I have always had a soft spot for Valentine's Day. I can't help but feel that there must be just a little bit of magic in anything that brings deep rose, burgundy and crimson colors into the heart of a fluffy white snow-filled February. Small but decadent boxes of chocolate beckon, velvety red petals abound, a brief moment in time where one is allowed to be unabashedly romantic if one wishes….
Having only recently discovered Les Parfums de Rosine, I am tempted to say that this delightful, albeit expensive, little Parisian line is sort of the fragrance industry equivalent of Valentine's Day. With their lovely perfumes, soaps and candles, luxurious packaging, and unapologetic preference for roses of all sorts, they bring the same sense of indulgent romance into the house as a box of bon-bons wrapped in a huge pink bow. And, although I have not tried their other fragrances, I can't imagine that any product in their line does this more so than the La Rose de Rosine perfumed candle.
With its violet/rose accord, it is slightly reminiscent of Paris by Yves Saint Laurent. La Rose is described as follows on the Parfumes de Rosine website: “The woman who wears it is ultra feminine, and a kind of diva. She is sensual, noble, beautiful and so refined. Her world is the boudoir and opera front seat…La Rose de Rosine is made with the sumptuous and opulent red rose…Intense, velvety, intriguing La Rose de Rosine has a long-lasting trace. It brings an impression of power and refinement.” It is true that this is not a meek fragrance, and it has a certain self-confident opulence — intensely sweet, but buttressed by enough structure to carry it through.
The notes are listed as Violet from Tourette sur Loup, tagete, ylang ylang, roses, rose attars from Turkey, Bulgaria and Grasse, jasmine, iris, tonka bean, benzoin and Peru balsam. It's quite a variable scent, even in candle form, starting up immediately with an initial and persistent note of almost soapy rose powder tempered by a somewhat green violet. The tagete may afford a little herbaceous balance but it's very subtle. At times, as it warms, the soapiness recedes and the accord shifts into a juicy violet and mouthwatering rose, bringing a lush and playful tone with it. Occasionally, particularly when sitting closer to the candle, the rose fleshes out into a full-bodied beauty lounging on a bed of tonka bean in the warm embrace of benzoin and ultra-smooth Peru balsam. The combination is quite stunning — the basenotes are somewhat reminiscent of Ormonde Jayne's Tolu. And then that image disappears and the violet re-emerges cheerful, and sweetly bold. My only wish is that it would not go back to the soapy notes (as it inevitably does) as I find them a bit too cloying and sweet.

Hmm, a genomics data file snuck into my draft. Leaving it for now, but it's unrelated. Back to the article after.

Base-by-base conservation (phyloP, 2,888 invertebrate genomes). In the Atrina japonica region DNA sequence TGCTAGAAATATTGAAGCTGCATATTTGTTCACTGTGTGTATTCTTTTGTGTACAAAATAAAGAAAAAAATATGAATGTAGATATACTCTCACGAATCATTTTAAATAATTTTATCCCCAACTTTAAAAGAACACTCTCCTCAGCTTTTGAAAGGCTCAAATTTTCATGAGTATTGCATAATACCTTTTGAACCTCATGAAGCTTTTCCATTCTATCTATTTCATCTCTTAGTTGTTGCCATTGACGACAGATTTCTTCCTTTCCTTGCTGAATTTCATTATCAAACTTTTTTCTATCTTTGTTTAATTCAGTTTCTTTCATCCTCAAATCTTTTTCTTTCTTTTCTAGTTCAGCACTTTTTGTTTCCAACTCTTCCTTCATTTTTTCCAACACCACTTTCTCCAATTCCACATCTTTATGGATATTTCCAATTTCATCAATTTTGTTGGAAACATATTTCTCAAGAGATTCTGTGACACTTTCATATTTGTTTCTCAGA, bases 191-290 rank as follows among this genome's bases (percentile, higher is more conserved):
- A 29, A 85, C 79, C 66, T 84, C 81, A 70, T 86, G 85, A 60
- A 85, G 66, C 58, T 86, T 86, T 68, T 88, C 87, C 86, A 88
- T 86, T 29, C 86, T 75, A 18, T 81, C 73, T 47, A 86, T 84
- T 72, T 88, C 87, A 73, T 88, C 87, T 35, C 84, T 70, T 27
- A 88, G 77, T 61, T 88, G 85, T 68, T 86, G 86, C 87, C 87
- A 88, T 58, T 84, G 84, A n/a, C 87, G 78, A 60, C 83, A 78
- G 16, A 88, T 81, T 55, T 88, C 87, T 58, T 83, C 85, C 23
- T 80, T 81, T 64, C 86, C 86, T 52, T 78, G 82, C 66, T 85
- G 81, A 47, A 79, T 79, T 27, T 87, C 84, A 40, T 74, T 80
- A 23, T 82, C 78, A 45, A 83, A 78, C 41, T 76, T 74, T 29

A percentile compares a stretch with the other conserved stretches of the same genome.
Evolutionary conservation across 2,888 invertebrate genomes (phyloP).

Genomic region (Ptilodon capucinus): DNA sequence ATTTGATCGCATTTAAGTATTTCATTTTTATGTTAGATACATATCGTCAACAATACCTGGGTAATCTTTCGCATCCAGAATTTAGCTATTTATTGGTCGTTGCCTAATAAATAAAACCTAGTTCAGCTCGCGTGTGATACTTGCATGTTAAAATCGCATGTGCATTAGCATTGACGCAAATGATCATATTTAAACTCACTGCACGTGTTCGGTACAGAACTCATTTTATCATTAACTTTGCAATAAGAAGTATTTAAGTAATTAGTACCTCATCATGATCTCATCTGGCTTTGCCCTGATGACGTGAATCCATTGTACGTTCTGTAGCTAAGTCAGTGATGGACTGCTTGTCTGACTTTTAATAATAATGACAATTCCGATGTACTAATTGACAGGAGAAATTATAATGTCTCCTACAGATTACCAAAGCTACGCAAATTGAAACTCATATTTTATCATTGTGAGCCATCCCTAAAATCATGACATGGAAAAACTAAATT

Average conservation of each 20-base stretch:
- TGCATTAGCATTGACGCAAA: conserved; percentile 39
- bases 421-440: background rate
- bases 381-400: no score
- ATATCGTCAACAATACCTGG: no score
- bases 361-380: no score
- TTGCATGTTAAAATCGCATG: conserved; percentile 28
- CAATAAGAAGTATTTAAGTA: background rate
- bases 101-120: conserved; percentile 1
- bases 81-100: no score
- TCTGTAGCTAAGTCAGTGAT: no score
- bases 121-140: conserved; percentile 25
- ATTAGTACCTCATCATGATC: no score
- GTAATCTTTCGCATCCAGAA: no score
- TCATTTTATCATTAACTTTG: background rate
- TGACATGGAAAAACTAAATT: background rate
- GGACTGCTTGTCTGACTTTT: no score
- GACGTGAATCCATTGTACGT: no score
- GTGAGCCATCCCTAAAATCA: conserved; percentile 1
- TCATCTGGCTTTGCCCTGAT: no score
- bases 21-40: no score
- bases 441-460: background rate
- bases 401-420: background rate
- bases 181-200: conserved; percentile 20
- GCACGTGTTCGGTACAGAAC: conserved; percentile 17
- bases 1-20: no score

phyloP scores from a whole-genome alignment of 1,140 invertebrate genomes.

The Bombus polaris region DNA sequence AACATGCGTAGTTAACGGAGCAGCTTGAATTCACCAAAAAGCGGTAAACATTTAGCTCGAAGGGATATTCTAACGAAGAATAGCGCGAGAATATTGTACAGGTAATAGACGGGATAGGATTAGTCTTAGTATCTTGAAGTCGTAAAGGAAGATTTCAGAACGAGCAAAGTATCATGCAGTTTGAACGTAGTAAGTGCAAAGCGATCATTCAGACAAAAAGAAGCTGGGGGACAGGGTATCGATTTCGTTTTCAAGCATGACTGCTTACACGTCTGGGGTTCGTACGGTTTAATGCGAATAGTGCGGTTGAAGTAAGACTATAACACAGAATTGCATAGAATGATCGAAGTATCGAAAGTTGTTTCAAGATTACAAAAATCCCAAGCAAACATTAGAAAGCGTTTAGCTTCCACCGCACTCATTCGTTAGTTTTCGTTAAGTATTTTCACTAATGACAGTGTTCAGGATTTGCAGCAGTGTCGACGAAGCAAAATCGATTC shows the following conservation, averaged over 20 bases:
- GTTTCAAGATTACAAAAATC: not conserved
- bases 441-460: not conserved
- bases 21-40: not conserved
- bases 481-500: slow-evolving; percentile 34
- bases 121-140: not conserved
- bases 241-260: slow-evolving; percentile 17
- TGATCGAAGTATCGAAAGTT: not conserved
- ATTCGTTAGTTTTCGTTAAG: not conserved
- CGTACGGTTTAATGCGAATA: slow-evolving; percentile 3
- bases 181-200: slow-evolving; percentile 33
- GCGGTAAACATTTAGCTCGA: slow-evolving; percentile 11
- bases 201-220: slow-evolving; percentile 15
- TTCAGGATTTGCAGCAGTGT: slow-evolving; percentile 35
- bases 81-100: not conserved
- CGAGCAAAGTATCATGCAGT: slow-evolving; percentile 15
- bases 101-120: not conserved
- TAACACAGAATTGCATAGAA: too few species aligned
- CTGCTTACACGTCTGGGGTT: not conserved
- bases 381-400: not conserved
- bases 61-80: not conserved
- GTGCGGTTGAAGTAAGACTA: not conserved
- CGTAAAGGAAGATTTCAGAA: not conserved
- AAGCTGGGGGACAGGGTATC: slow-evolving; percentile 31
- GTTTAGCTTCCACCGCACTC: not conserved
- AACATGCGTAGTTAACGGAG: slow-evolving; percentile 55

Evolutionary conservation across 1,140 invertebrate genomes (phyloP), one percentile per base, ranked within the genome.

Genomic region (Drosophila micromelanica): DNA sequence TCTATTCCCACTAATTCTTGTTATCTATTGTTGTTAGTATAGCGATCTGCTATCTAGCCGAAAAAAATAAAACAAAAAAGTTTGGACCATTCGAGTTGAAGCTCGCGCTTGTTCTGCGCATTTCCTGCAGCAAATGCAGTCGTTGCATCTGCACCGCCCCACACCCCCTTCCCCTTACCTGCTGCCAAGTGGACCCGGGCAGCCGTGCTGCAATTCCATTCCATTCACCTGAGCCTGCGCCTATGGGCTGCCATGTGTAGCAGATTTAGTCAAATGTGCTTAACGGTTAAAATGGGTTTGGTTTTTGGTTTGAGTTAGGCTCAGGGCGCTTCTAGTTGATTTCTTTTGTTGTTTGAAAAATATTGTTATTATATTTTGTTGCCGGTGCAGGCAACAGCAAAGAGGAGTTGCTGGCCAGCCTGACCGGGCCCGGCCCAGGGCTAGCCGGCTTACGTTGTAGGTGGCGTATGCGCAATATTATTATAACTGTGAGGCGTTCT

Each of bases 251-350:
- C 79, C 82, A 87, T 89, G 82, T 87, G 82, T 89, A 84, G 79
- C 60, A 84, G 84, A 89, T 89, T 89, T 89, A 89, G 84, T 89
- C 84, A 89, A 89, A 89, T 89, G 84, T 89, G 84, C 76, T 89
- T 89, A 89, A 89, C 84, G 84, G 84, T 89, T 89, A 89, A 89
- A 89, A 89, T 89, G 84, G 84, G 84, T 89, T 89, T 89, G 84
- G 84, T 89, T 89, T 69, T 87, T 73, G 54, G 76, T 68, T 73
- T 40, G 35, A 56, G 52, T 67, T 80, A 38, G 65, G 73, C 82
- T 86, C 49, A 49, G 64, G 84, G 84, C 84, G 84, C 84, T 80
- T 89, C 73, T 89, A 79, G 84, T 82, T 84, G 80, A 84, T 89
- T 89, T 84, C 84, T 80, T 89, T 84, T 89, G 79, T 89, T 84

I am trying the 35g “mini” size (please comment if you have tried the large size!); the throw is decent for a mini, but the depth and complexity of the scent do not carry well. The burn is also a bit sooty, but the wax burns cleanly down so you should do fine if you trim the wick often.
La Rose de Rosine, much like a box of chocolate covered bon-bons, is a little too sweet for my taste and yet, I just can't seem to stop lighting it for the pure delight of bringing such wonderfully Parisian decadence into my home on this dreary, snow-laden February afternoon.
The La Rose de Rosine candle is $17 for 35g or $65 for 200g; for buying information, see the listing for Les Parfums de Rosine under Perfume Houses.